IRA Basics

What is life security? Are you in your middle ages now, at the peak of your carrier, earning money and want to invest it for future dispense? Are you confident that you have enough savings when you reach your premium age? What’s your life expectancy and do you relish enjoying your savings before you reach that stage? Everyone is entitled to life security, hence, the government made sure that each and everyone will enjoy this benefit once they reach their optimum age by provisioning bills for retirement plans.

What is IRA?

The traditional Retirement Account (IRA) started when congress passed the bill of Employee Retirement Income Security Act (ERISA) in 1974. Its main purpose is to give employees without pension coverage the chance to save for their retirement. All the contributions for IRA are fully taxed-deferred until such time that funds are withdrawn, and a 10% tax is imposed if these funds are withdrawn before the age of 59.

Through the years congress have been rectifying and amending this bill to suit the needs and the demands of employee retirement services. And to more explain these revisions here is a brief summary of the IRA rules for each revision.

Traditional IRA

This was established by the Tax Reform Act (TRA) of 1986, and its main advantage was that all the contributions of members are often tax-deductable and they can get it immediately. However this retirement plan forces distributions according to age and withdrawals must begin at the age of 70 ½ before the end of the calendar year otherwise IRS has the ability to confiscate half of the mandatory amount.

In Traditional IRA there are two eligibility rules that you must comply. First at end of the calendar year you must be 70 ½ years old. Second, you must contribute in a form of compensation such as your wages, salaries, bonuses, and commissions.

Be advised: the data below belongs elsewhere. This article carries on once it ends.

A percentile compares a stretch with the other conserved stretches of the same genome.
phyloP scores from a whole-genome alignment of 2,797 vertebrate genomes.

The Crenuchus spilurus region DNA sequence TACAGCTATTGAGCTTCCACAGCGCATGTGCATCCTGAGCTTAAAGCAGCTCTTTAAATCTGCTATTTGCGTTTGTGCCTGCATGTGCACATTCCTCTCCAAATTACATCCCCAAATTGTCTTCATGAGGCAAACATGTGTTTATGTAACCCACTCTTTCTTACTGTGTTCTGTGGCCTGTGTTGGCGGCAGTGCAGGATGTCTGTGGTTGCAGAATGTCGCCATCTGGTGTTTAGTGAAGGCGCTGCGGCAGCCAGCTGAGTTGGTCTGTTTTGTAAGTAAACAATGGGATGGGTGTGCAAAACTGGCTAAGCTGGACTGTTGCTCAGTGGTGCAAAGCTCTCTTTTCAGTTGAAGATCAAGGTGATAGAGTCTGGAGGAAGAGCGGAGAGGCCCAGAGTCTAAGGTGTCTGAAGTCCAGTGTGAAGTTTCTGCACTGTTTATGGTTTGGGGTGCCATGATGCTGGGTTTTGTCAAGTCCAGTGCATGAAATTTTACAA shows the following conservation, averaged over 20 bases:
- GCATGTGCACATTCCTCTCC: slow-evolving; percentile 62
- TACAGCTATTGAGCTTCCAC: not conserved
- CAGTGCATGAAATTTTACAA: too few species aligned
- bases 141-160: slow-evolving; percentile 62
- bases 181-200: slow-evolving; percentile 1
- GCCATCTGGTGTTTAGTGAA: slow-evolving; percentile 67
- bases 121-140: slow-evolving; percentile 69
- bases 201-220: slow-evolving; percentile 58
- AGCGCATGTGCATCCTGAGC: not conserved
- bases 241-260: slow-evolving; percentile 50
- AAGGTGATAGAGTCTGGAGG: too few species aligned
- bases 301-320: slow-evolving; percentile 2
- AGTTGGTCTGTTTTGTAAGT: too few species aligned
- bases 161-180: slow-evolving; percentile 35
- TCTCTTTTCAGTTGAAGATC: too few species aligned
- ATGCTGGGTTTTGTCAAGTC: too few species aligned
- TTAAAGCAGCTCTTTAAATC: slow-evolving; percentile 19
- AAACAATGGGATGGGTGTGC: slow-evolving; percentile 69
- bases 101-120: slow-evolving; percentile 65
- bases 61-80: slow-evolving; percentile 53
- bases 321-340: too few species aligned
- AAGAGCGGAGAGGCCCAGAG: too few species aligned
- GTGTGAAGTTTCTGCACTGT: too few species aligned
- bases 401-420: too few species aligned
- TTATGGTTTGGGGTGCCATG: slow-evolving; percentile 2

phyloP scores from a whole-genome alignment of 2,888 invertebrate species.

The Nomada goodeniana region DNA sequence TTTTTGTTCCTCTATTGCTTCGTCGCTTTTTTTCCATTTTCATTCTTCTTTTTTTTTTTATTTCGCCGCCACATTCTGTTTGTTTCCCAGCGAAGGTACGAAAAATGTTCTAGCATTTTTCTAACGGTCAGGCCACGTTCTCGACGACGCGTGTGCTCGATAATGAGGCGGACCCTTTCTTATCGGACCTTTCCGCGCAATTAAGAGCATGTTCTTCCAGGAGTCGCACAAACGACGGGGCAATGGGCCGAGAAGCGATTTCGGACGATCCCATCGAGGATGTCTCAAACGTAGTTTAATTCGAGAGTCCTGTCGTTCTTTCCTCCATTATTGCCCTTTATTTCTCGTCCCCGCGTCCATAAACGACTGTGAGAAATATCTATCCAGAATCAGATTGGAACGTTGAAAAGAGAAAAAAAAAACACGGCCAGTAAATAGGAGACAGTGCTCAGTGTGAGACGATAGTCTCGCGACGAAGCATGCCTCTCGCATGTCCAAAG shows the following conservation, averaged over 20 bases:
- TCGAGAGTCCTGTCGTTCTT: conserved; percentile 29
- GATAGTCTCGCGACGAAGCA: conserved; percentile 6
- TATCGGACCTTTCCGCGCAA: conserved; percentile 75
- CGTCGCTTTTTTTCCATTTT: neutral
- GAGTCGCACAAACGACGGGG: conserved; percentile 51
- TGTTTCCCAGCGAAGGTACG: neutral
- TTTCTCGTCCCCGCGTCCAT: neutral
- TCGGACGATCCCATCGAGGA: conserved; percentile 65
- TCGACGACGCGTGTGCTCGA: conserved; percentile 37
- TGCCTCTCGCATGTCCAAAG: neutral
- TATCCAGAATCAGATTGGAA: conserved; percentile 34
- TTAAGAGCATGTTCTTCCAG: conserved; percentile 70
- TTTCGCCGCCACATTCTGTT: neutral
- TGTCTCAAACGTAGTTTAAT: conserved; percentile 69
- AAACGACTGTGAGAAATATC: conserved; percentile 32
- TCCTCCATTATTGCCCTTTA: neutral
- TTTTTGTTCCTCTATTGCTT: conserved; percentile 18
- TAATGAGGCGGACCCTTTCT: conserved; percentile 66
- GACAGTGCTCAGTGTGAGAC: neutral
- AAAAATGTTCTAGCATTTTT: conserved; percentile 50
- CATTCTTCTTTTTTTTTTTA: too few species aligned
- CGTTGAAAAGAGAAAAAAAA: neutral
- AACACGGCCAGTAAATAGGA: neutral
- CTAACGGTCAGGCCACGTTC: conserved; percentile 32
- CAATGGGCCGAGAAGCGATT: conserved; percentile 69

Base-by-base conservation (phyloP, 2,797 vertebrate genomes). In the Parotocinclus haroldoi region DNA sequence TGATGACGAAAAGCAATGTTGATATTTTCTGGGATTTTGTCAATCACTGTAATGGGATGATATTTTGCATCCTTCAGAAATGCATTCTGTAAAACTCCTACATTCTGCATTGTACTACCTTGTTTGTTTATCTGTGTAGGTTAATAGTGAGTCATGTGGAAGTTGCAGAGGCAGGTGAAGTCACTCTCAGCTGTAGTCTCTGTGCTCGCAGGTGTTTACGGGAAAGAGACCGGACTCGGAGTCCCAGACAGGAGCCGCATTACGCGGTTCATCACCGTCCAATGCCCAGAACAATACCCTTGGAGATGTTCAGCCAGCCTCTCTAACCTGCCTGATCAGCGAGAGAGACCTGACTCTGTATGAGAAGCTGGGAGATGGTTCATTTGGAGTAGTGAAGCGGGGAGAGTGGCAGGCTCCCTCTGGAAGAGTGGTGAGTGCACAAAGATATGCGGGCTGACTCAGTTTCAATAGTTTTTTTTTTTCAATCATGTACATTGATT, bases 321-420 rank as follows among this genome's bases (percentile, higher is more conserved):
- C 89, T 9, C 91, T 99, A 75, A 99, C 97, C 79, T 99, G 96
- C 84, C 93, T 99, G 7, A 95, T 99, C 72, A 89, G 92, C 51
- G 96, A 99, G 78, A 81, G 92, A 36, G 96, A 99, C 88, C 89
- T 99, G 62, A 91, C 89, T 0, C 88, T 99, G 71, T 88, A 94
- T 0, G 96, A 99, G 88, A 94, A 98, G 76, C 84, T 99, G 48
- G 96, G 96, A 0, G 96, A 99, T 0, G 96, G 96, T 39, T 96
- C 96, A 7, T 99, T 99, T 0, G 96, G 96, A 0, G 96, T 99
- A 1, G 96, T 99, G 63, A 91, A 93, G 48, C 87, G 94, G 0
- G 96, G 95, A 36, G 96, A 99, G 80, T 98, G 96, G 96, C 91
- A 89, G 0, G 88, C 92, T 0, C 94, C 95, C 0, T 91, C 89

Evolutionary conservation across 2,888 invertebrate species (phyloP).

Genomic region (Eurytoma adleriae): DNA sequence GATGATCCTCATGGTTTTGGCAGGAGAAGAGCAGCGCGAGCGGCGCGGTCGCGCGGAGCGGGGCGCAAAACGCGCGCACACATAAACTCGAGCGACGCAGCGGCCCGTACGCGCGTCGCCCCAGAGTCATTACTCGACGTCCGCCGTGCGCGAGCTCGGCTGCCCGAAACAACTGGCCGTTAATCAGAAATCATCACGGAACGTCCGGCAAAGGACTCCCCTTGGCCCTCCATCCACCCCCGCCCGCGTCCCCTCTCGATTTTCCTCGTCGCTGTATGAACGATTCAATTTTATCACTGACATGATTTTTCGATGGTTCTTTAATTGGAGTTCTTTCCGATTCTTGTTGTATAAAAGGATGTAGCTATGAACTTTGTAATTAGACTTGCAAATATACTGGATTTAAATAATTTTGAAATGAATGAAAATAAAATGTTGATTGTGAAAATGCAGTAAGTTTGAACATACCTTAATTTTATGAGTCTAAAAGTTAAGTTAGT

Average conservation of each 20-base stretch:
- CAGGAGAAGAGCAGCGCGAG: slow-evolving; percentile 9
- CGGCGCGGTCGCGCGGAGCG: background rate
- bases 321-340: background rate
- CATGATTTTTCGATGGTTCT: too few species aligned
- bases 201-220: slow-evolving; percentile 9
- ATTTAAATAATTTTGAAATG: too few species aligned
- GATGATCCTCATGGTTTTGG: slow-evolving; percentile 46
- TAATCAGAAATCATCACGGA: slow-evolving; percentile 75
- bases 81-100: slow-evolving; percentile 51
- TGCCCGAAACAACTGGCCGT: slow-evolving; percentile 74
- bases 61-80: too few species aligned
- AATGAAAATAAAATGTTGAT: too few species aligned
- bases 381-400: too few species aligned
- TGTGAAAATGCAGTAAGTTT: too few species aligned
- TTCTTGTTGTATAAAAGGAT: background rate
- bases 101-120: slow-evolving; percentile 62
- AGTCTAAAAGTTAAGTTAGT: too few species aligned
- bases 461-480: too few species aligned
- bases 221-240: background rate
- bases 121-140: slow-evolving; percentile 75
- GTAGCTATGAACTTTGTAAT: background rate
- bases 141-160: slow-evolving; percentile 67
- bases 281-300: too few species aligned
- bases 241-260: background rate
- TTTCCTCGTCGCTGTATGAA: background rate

In 2009 and 2010, $5000 is the standard IRA contribution rules for IRA. However, there’s a catch up limit, you are eligible for a catch-up contribution of $1000 if you’ve reached the age of 50. Meaning to say your contribution will be at $6000. This will be revised in the years to come depending on the index of inflation.

There’s a simple rule that applies when it comes to withdrawing your funds with IRA. The IRA withdrawal rules state that you need to wait until you reach 59 ½ before you can withdraw so as you won’t incur the 10% additional tax penalty.

Also, the traditional IRA’s has the minimum distribution rule which enables people ageing 70 ½ to calculate how much to withdraw each year making their balance at IRA at zero rate before they reach their expectancy age.

Roth IRA

Is established by the Taxpayer Relief Act of 1997 and was named after its sponsor named Senator William Roth.  One of the advantages of Roth IRA over the Traditional Ira is that it has fewer withdrawal restrictions and requirements. Hence, all you need to have is a form of compensation and there isn’t any limit to contribute.  The standard Roth IRA rules on the contribution limit is the same with traditional IRA which is $5000 and when you reach 50 or above you are still entitled to a catch up contribution of $1000. You can withdraw all your contributions tax free at anytime provided contributions where made before you reached 59 ½ and that are withdrawn after the seasoning period with is every 5 years. However, it has been said that  taxpayer who opted to participate in Roth IRA will likely pay higher tax on their contributions.

Simple IRA

Simple (Savings Incentive Match Plan for Employees) IRA is set up to be a employer provided plan for employers, with more than 100 employees, to set aside money and invest it to grow for later use.  In Simple IRA rules requires a minimum contribution per employer which is currently at $11,500 of this year. Tax payer over the age of 50 also has the catch-up contribution of $2,500. However, there’s a immense penalty of 25% of the entire contributions for those who wishes to withdraw their contributions before 2 years from the date of the first contribution and also a 10% penalty for contributors below 59 ½ who wishes to make withdrawals.

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The information provided on this website does not constitute professional financial advice. We do our best to maintain current & accurate information, but some information may have changed since it was published. Please consult your tax or legal advisor(s) for questions & advice concerning your personal financial situation.
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